As Occupational Therapists we often receive referrals for children who have behaviour or emotional regulation challenges. These children are often described as unpredictable, explosive, naughty, avoidant or destructive. In the past a lot of attention has been given to reducing these behaviours, rather than considering where they stem from.
Thankfully, over recent years the understanding of behaviour has evolved, allowing us to see it as a form of communication rather than a display of the child’s personality. Behaviour that is undesirable, harmful or disruptive is often an escalation resulting from subtle attempts by the child to communicate their challenges being missed. This forces the child to make their communication clearer. For example, throwing a toy away when not knowing how to use it or refusing a task at school, running away and hiding.
Child psychologist and author Ross W. Greene states, “Kids do well when they can”.
This means that when our children “don’t do”, it is a signal for us to help them by scaffolding the task (adjusting the task to make it easier) or making changes to the environment. By using this lens through which to view children’s behaviour, we can consider how to best support the child to build the necessary skills.
An example would be when looking at a child, rather than focusing on a behaviour that we need to reduce or prevent, we consider what the child is doing and ask:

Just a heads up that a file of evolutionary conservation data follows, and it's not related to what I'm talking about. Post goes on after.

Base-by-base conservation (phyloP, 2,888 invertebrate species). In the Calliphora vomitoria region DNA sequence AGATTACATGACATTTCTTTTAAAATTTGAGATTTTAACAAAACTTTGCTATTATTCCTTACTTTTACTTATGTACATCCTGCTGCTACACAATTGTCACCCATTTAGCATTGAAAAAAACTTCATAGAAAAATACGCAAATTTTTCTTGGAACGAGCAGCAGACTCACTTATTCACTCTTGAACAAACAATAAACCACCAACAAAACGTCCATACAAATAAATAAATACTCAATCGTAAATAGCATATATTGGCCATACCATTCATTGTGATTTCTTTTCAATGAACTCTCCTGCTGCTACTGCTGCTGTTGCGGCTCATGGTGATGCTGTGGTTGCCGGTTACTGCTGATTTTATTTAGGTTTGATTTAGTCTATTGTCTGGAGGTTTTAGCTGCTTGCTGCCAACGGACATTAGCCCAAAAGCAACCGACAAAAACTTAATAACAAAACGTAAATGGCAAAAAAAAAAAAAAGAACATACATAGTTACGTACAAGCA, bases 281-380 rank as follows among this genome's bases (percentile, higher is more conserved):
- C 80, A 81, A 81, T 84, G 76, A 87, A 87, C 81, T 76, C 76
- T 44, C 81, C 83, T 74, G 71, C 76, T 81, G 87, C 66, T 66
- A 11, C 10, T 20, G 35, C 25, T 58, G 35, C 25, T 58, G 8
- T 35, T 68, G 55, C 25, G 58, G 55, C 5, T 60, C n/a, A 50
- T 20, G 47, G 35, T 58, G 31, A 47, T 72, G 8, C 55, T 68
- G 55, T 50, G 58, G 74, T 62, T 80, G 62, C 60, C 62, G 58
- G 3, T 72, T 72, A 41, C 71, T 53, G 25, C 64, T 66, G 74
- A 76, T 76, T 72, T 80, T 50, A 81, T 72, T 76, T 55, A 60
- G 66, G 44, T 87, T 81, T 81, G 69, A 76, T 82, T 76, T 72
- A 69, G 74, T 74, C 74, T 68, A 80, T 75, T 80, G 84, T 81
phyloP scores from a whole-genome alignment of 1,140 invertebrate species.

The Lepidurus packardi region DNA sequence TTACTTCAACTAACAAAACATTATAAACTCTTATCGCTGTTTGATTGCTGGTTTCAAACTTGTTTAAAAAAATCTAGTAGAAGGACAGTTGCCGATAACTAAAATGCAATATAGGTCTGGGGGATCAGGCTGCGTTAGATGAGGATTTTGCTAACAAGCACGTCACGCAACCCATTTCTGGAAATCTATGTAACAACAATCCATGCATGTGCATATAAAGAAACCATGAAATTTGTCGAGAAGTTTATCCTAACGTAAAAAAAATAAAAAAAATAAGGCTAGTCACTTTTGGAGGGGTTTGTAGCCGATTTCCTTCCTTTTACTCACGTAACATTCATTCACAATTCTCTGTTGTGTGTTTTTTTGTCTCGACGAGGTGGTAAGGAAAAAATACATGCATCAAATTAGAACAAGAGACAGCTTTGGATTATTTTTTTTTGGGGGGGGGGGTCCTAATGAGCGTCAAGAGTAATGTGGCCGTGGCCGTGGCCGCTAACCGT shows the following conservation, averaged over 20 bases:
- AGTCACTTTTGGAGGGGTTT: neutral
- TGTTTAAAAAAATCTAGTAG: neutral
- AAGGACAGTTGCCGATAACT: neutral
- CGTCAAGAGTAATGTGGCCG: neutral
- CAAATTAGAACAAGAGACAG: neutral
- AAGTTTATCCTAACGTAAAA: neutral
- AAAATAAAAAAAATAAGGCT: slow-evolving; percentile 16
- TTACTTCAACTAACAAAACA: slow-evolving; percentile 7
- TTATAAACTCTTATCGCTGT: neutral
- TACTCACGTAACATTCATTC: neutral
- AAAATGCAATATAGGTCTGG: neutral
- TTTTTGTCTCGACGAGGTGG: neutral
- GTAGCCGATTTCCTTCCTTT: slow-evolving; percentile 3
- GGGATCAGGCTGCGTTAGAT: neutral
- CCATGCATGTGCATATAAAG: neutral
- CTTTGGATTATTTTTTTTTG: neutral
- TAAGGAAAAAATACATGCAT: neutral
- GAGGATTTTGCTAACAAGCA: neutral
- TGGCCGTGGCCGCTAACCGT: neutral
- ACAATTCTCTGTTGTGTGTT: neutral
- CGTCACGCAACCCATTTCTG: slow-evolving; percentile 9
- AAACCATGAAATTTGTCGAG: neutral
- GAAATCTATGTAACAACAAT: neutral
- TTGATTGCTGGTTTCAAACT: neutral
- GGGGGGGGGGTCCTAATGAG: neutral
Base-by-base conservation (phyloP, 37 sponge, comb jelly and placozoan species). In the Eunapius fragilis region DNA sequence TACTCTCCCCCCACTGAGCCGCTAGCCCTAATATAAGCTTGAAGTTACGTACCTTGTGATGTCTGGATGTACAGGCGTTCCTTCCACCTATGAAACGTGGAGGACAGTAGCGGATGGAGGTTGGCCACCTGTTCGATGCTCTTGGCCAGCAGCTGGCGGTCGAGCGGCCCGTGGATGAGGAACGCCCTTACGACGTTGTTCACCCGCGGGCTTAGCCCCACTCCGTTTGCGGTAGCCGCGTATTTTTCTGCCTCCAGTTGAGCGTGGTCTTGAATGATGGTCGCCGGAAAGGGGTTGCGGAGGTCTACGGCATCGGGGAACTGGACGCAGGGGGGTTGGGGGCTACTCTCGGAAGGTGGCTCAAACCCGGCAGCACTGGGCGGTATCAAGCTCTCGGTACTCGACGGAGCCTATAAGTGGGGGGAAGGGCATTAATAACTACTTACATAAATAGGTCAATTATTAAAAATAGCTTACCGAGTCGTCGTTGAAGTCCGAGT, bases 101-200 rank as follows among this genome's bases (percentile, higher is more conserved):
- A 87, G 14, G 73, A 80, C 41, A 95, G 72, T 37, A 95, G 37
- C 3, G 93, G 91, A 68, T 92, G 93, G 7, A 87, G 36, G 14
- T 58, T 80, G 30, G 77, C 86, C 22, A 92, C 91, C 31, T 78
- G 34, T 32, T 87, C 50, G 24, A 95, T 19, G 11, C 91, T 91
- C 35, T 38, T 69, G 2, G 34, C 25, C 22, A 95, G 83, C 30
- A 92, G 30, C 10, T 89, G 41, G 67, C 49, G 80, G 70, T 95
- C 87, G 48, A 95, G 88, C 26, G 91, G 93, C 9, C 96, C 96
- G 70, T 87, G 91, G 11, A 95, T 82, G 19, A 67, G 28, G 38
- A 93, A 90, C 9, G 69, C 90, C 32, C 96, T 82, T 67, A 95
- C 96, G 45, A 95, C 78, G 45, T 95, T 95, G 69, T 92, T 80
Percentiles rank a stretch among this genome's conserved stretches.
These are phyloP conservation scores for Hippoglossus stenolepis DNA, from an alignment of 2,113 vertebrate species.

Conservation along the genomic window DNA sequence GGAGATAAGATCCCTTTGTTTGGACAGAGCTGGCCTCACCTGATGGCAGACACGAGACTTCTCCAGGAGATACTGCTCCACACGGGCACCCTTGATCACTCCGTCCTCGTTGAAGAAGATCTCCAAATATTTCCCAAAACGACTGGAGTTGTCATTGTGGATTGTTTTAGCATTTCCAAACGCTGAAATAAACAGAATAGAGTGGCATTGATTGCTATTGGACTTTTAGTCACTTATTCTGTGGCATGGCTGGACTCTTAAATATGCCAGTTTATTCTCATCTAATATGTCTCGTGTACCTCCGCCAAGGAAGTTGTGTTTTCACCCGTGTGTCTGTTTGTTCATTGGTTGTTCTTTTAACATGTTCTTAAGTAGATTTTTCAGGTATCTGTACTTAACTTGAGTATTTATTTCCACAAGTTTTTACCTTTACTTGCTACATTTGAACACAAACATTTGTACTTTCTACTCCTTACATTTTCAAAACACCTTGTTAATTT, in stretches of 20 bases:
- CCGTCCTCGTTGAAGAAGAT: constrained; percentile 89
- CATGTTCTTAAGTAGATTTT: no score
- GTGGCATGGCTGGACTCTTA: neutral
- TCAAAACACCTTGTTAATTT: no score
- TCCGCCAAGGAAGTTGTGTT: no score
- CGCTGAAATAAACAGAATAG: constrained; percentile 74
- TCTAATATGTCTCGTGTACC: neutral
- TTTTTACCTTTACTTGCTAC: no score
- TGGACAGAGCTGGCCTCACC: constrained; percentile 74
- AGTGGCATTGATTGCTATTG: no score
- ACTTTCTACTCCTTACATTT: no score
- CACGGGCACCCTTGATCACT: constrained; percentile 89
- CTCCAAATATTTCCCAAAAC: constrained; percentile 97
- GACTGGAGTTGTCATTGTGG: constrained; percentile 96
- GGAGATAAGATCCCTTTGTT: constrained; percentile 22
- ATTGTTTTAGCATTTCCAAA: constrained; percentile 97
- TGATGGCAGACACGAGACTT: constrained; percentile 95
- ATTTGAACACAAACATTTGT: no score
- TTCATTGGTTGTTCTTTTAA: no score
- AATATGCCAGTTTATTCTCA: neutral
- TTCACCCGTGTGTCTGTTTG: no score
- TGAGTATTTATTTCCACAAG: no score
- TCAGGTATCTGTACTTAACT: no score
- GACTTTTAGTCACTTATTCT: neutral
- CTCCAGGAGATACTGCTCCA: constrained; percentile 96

If your child is considered ‘naughty’, ‘explosive’ or has other frequent behaviour challenges, look at their behaviour as a form of communication and consider what it is trying to tell you.
There might be ways to ease the challenge by demonstrating the task or doing it together to allow the child to take more ownership of the task as their confidence grows.
Reducing the perception of pressure or demand allows the child more ‘thinking space’ to process what needs to be done and to organise the body to complete the necessary actions.
Providing well scaffolded opportunities for success will develop a sense of curiosity and drive to try more and to persist over challenges.
A great resource for more information is Dr Ross Greene’s book – The Explosive Child, which is often recommended by our therapists.
Author: Caitlin Venn – Occupational Therapist